Food choice patterns are formed for many young people the first time they leave home and start buying food for themselves. What’s readily available in their new local communities and campuses? Whatever it is, that, along with information about how good dietary choices provide energy to work, study and play hard, is pivotal for shaping new consumption habits.

And that’s part of what’s driving the University of Guelph’s beefed-up local food program, which started emerging this spring. The university is finalizing plans to build a produce processing room on campus, which will allow it to prepare more vegetables procured from local farmers at the Elmira produce auction, as well as from direct connections with suppliers specializing in local and regional commodities, and from the agricultural research stations it manages in Bradford and Simcoe on behalf of the province.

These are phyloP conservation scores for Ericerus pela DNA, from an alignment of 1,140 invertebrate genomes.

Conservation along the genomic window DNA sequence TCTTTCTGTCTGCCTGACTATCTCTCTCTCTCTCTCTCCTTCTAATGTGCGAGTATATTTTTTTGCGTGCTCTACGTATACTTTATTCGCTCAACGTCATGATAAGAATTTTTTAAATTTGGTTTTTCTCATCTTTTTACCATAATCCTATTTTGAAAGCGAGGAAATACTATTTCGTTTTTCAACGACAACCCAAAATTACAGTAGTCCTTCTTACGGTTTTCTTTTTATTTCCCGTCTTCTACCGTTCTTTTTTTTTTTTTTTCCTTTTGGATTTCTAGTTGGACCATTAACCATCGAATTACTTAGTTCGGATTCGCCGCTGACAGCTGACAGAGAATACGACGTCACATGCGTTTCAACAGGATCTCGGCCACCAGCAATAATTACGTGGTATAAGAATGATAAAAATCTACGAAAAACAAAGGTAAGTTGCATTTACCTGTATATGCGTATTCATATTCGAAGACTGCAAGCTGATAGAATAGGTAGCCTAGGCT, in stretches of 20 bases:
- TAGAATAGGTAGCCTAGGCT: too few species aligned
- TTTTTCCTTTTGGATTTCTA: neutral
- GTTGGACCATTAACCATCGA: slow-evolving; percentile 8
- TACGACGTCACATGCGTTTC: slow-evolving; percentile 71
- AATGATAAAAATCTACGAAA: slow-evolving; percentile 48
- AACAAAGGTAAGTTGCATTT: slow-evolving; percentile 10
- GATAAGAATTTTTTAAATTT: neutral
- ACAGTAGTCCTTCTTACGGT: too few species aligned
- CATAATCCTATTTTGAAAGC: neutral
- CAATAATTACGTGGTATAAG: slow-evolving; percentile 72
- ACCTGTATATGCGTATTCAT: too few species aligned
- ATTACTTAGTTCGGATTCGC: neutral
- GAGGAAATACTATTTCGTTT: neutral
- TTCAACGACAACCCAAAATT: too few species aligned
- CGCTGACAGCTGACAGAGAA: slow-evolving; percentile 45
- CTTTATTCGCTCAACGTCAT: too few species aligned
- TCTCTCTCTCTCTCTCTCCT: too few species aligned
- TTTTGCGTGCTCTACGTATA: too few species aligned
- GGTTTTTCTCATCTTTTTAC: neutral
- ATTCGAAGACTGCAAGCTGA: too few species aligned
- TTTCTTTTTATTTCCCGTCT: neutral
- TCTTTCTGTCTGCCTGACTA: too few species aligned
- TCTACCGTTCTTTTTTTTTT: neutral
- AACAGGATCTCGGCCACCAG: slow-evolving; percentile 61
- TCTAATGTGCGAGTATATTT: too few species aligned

I write about the university’s program in my Urban Cowboy column in today’s Guelph Mercury.